Enterprises wanting to leverage their legacy systems using devices like smartphones and tablets are being tempted by IBM to enter its garden of mobility delights.
The company said it has added a number of pieces to its Mobility Services jigsaw.
That includes “desktop as a service” (DaaS) intended to let companies implement desktop features on mobile devices using a subscription service offered using the IBM Cloud.
IBM, using research figures from Juniper, estimates that one billion smartphones and tablets owned by workers will be use in enterprises by 2018.
That gives IBM the chance to sell enterprises services that include integration, support, maintenance, security and compliance.
Big Blue claims that will give enterprises the ability to deliver applications to hosts of mobile devices in hours rather than months.
IBM is also offering what it describes as the “trifecta” of mobile, cloud and analytics services. Trifecta usually means a type of bet on horse races – usually called a triple – which we’re not sure IBM wants to mean by this word.
The DaaS offering uses the Citrix Worspace Suite via cloud infrastructure from its subsidiary, Softlayer. IBM explains that, for example, this would let a saleswoman or man to click an icon on a tablet and turn it into a personal work desktop with access to large sales presentations and the like.
Dell is looking to include the channel in its desktop-as-a-service (DaaS) strategy and it is about to offer two options for channel partners. The first one will be straightforward, much like the usual resale relationship, but a deeper approach will let the partners themselves “own” the customers, reports MSPmentor.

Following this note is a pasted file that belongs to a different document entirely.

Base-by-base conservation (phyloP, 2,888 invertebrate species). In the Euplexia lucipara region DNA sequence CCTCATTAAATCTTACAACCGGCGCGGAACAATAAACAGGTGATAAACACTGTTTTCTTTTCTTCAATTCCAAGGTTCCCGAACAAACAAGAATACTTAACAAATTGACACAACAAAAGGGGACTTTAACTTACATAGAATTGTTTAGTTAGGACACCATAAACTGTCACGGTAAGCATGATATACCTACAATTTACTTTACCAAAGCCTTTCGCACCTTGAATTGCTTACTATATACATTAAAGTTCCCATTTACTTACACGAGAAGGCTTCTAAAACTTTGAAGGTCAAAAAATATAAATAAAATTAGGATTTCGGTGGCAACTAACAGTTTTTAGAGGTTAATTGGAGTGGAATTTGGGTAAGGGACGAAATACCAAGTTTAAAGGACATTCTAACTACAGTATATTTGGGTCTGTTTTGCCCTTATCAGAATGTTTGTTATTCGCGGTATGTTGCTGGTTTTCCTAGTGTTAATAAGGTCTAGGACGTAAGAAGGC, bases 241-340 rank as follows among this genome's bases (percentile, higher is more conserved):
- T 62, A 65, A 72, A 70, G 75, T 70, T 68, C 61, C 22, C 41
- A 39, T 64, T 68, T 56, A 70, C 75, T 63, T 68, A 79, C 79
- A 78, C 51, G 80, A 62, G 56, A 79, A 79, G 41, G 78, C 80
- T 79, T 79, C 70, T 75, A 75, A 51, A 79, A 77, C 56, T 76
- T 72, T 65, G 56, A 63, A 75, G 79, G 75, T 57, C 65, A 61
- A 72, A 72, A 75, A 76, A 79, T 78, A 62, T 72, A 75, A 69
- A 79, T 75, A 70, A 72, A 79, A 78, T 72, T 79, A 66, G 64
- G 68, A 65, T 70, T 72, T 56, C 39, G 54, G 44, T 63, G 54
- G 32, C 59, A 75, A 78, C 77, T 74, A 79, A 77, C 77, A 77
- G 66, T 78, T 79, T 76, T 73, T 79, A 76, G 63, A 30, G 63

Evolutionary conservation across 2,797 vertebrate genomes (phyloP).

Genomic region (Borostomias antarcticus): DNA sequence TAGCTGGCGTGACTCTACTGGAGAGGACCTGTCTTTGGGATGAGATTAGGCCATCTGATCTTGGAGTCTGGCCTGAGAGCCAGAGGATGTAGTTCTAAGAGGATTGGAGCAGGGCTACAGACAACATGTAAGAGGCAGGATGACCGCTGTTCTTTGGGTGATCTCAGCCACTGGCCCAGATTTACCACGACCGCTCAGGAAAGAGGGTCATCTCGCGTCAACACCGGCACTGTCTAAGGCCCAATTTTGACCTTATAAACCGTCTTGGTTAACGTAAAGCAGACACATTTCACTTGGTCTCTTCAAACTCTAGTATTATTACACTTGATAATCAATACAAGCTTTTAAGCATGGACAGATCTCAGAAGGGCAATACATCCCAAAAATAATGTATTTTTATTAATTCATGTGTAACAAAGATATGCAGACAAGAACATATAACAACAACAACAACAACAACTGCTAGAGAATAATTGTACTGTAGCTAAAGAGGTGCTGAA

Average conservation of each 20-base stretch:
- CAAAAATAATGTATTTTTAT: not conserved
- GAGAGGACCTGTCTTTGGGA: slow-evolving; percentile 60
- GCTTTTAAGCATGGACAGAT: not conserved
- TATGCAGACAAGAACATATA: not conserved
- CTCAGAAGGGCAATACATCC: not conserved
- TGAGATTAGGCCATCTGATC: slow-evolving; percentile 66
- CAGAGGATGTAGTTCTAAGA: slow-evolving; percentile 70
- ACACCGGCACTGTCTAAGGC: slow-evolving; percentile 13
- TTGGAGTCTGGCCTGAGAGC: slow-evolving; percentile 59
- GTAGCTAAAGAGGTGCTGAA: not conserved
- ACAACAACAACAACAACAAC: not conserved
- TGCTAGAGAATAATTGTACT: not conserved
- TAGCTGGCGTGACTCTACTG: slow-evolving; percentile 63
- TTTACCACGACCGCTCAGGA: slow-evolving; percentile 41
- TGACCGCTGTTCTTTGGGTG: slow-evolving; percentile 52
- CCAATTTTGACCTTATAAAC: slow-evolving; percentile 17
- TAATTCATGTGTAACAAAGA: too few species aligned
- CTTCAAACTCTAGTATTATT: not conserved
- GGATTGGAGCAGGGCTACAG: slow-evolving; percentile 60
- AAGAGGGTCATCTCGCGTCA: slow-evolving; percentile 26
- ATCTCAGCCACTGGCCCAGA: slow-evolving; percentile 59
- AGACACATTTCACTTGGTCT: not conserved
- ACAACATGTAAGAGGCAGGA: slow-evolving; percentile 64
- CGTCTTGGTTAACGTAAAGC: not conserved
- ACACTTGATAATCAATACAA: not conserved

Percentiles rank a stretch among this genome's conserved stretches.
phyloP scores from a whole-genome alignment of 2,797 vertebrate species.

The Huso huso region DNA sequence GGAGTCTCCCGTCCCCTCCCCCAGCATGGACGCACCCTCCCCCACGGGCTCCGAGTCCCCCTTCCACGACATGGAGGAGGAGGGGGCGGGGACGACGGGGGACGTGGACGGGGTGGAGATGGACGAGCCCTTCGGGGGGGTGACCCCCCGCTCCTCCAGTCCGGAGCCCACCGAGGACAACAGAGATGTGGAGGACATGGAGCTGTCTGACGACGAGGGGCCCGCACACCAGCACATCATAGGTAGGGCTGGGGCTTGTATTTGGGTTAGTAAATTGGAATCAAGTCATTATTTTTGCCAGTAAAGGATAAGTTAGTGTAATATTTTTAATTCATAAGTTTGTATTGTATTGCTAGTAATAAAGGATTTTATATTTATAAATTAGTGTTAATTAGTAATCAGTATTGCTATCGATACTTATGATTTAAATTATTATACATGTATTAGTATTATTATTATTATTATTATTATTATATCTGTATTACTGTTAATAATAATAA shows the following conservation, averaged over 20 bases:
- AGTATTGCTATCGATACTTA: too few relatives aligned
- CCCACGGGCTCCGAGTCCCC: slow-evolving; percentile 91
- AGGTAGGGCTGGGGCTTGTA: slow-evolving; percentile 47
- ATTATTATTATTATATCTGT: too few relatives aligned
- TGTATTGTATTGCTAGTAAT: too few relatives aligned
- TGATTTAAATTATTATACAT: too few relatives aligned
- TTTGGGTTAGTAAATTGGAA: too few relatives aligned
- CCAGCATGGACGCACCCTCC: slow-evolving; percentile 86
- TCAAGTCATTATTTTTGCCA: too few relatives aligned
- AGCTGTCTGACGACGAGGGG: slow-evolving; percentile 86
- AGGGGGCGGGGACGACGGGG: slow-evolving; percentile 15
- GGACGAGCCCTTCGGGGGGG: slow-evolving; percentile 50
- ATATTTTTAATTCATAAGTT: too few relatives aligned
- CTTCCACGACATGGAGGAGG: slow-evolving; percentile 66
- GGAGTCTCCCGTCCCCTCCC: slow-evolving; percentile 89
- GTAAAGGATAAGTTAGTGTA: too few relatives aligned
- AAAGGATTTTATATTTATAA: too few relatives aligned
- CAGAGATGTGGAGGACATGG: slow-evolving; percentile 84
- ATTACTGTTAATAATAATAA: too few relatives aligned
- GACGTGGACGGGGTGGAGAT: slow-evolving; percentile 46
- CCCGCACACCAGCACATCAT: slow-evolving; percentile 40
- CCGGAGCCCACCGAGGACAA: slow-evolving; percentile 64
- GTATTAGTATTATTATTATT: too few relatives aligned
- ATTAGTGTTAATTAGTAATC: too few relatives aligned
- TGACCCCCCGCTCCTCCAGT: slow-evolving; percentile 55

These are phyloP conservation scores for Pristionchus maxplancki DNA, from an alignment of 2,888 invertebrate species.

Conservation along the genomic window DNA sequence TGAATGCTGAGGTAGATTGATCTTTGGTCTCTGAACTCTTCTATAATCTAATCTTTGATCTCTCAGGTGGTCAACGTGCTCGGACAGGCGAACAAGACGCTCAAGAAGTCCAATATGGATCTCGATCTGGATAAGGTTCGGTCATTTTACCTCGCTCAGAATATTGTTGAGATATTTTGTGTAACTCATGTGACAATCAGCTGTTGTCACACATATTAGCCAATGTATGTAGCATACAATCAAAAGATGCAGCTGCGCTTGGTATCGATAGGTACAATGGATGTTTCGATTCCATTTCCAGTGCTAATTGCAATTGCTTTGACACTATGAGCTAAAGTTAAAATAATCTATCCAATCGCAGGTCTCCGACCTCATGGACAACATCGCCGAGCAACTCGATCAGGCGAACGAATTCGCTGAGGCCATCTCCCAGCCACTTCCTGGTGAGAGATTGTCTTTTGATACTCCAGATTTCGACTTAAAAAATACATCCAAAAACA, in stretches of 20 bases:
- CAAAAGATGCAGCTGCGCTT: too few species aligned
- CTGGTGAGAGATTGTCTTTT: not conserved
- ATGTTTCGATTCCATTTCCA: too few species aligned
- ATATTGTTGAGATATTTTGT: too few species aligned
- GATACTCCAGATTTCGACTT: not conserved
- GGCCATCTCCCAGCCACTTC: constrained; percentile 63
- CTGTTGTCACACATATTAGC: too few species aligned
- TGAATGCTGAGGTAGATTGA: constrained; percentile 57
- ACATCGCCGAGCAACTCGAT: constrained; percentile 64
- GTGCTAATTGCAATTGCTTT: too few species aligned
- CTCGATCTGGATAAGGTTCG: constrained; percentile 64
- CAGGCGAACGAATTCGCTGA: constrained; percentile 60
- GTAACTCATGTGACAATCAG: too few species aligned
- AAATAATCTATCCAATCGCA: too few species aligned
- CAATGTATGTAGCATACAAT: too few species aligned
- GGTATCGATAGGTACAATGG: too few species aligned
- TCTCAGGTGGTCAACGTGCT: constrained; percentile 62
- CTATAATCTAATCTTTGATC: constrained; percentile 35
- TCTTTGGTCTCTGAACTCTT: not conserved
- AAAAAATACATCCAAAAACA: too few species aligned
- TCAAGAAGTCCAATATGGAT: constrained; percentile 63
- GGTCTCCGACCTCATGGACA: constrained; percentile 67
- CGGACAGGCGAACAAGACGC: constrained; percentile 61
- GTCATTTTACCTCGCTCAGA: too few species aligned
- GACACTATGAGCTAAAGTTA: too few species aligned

The cunning plan is that organisations will find it a lot easier to get into the DaaS business without the hassle of building their own infrastructure. Such an approach should appeal to potential providers, including telecoms, reckons Dell. So far the push will apparently be limited to the American market, where the service launched a month ago, in cooperation with system integrators MCPC from Ohio.
However, the model itself sounds relatively flexible and it should be relatively easy to expand. Dell Director of Sales Enablement Terry Vaughn said the company has already come up with a playbook for the service, which resembles a franchise model. Affiliate/referral margins are percent of revenue in a monthly recurring model, while the co-delivery model requires the partner to achieve Dell certification, but it also provides better margins of 15 to 20 percent.
“We know what we are selling this for direct in the market place, and we are holding the pricing consistent,” said Vaughn. He added that the approach is designed to avoid any channel conflict.
In addition, Dell is offering a free proof-of-concept trial for anyone willing to give the new DaaS strategy a go.